Lower Forest Lakes - Snowshoeing

November 13, 2021 · James Peak Wilderness

The trek to Lower Forest Lakes in the James Peaks Wilderness was the first official snowshoeing trek of the Winter season. The weather forecast jumped around a few times before the trek on Saturday, coming in with a forecast of overcast in the morning then clearing up by mid-day with gusts of wind. As it turns out the entire day was overcast, with gusts of take-your-breath away winds.

I have been to Forest Lakes before, in the summer a few years ago, and was interested to see what this area looked like in the Winter. Since it is still technically late Fall, and on the East side of the Continental Divide, I did not know how much snow to expect, if any. The amount of snow turned out to be a pleasant surprise.

This east-face of the Continental Divide is known for being an avalanche nursery in mid and late-Winter, which in-part is why I wanted to do this trek in early Winter. In Winter, the Divide develops massive wind-blown cornices, though this time of year seemed like a safer bet regarding the avalanche danger.

The trailhead starts at the East Portal of the Moffat Tunnel, near Rollinsville. It was overcast and very windy at the trailhead. As a result, there where very few people at the trailhead. There is some rock-climbing available from the trailhead as well. There was a group of three people starting just before me, but they where clearly going to do some rock-climbing, which is close to the trailhead. This was nice, as I knew I would have the trail mostly to myself.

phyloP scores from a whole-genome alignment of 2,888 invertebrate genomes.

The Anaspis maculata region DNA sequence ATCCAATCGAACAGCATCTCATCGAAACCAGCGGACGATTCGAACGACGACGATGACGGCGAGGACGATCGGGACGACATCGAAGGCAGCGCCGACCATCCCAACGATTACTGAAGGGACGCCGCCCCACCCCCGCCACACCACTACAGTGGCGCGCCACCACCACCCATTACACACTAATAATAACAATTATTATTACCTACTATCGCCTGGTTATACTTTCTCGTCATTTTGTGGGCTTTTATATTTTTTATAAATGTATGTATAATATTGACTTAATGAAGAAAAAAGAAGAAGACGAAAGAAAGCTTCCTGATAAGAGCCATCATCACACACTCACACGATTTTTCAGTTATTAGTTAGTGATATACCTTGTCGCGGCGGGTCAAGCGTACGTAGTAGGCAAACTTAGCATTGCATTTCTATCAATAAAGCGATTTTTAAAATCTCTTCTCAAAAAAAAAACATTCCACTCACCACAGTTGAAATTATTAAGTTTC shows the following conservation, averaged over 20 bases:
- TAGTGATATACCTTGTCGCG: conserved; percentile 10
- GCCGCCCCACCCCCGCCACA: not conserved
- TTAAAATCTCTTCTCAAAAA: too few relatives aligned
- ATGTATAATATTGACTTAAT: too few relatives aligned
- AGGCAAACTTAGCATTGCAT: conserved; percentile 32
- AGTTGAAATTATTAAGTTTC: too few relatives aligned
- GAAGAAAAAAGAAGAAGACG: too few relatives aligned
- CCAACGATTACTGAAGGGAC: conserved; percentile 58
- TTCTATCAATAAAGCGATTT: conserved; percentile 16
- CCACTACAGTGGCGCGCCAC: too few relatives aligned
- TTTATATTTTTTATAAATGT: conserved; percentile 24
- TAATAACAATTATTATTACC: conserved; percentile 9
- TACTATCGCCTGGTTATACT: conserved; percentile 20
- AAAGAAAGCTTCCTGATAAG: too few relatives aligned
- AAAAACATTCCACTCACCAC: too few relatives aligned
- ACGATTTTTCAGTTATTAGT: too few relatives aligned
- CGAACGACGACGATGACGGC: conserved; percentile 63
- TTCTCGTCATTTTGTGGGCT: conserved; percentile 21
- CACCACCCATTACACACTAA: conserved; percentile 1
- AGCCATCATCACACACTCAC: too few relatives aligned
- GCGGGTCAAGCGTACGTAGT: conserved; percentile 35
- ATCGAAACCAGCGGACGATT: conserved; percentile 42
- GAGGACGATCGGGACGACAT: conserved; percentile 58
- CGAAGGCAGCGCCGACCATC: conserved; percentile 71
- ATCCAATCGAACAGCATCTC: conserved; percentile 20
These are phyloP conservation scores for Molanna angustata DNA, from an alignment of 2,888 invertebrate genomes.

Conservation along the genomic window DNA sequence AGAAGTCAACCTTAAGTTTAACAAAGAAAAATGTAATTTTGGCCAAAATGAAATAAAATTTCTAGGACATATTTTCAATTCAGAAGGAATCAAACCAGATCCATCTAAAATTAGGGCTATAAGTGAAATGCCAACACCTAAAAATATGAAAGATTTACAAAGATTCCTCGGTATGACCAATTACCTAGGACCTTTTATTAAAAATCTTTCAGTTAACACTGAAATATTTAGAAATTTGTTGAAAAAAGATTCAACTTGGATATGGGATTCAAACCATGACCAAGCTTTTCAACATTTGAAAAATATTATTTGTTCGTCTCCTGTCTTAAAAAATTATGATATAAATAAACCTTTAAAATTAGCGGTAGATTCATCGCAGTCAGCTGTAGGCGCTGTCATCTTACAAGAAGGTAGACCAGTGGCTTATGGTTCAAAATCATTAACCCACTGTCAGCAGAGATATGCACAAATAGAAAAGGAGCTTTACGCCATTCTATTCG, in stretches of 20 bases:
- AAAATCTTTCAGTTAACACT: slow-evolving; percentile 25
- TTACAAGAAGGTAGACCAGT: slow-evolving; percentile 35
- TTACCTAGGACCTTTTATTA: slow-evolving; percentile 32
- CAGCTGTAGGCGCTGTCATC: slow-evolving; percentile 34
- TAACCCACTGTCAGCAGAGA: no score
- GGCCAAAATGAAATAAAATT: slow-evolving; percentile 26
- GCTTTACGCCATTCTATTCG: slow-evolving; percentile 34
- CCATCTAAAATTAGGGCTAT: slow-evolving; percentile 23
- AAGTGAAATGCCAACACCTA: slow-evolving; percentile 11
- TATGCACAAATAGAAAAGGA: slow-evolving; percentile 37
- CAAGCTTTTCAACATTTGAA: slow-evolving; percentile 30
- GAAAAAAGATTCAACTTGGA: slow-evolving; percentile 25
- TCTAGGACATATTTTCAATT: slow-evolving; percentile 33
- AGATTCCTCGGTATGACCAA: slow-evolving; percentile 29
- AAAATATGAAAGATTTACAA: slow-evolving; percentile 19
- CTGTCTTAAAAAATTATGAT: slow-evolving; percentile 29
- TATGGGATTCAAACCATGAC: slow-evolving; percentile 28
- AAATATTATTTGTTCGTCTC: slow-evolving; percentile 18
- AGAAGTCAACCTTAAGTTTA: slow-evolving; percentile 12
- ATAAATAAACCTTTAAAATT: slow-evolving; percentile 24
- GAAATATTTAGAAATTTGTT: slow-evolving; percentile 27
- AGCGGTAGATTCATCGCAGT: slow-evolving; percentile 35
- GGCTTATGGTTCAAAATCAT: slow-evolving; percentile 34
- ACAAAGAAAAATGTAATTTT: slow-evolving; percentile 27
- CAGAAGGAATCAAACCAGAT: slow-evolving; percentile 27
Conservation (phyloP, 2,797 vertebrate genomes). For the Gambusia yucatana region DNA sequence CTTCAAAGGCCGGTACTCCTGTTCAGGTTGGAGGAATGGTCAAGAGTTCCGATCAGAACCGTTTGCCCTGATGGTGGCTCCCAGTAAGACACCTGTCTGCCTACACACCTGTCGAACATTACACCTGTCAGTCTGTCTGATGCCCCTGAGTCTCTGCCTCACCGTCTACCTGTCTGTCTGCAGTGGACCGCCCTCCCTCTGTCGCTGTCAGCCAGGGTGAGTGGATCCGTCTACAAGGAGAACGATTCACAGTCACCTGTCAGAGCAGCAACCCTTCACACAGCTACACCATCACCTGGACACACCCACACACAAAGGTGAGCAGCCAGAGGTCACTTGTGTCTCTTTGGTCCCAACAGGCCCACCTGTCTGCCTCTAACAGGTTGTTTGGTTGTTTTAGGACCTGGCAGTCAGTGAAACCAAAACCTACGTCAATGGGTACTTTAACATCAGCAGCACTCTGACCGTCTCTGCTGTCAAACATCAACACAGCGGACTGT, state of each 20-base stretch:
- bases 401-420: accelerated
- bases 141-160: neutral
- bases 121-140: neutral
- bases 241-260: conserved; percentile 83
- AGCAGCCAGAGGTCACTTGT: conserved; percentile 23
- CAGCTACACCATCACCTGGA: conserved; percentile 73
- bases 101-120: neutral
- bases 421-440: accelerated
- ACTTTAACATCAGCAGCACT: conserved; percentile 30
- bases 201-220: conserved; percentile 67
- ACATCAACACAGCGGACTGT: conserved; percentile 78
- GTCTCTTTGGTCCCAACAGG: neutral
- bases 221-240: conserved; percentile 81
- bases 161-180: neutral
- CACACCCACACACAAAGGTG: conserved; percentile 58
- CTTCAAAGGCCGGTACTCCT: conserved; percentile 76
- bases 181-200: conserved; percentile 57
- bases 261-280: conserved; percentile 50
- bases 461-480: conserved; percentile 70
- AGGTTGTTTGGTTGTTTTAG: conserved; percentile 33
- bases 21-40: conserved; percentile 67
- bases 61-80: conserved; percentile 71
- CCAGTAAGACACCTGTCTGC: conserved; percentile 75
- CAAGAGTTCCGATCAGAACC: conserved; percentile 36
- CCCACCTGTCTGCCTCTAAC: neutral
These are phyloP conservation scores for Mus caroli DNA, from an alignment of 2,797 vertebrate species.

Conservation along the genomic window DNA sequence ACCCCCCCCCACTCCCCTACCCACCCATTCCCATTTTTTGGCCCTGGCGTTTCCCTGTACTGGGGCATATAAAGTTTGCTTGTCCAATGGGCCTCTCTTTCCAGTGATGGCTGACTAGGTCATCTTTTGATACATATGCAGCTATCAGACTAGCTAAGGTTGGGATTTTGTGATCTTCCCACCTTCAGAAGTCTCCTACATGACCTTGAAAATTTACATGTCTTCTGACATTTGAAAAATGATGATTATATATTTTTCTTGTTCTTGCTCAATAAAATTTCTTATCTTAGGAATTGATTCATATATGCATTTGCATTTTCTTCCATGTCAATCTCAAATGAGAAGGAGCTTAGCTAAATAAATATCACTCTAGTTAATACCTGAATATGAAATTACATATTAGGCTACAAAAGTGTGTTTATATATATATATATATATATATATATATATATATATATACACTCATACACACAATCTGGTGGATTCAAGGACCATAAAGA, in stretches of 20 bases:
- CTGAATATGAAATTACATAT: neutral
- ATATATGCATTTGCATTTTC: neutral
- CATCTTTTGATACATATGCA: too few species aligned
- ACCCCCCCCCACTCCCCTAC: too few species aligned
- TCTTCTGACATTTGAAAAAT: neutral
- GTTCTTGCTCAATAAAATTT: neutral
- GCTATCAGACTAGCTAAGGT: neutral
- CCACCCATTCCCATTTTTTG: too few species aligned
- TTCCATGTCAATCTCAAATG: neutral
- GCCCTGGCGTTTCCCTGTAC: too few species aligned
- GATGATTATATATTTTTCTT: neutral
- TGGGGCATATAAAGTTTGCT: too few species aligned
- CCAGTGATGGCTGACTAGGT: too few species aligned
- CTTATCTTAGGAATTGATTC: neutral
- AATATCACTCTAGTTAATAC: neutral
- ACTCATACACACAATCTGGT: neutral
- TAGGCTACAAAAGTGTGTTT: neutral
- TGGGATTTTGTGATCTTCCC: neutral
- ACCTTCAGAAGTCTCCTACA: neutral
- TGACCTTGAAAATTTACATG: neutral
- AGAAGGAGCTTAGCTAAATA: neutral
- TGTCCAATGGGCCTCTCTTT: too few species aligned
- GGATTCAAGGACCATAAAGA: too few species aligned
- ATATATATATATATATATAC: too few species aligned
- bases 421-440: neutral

The high winds and heavy overcast weather did a good job at keeping morning traffic on the trail to a minimum. It had snowed all week in this area, though it was relatively warm, making for thick heavy snow. I still did not know how much snow to expect as the first leg of the trail had at most a couple of inches of slushy snow and did not call for traction spikes or snowshoes.

The run to the junction to Forest Lakes and Crater Lakes is quick, and when I reached the junction, it was clear the most popular destination was Crater Lakes. There were many tracks in the snow leading to Crater Lakes, but not a single track in the snow leading to Forest Lakes; this was going to be a good day on the trail, regardless of how overcast or windy it would become.

I still did not need traction spikes or snowshoes up to the bridge crossing Arapaho Creek, the snow moderated from nearly nothing to just above ankle depth. Just before the bridge, another solo hiker caught up with me and we chatted a little bit, we were both headed to Forest Lakes. He moved much quicker than I, and in many ways I'm glad he was the first one to reach the lake that day. He got to do the majority of the trailblazing in the thick wet snow. However, when you are the second set of tracks in thick wet snow, it feels a lot like trailblazing through fresh snow.

Most of the trail to Forest Lakes is in thick stands of conifer, this kept the high winds at bay, and made the trek very warm. For a good portion of the trek after the Arapaho Creek crossing, I had shed the top layers down to the base layer.

Technically, there are three routes to Lower Forest Lakes, I had planned on following one of the documented summer routes. However, the guy that was ahead of me was following a different route to Lower Forest Lakes. Having now done two of the options to Lower Forest Lake, the summer route is a gentle glide up to a steep but short gully to the Lower Forest Lake. Whereas the winter route for this trek is pretty much a B-Line up the side of the valley wall to the lake.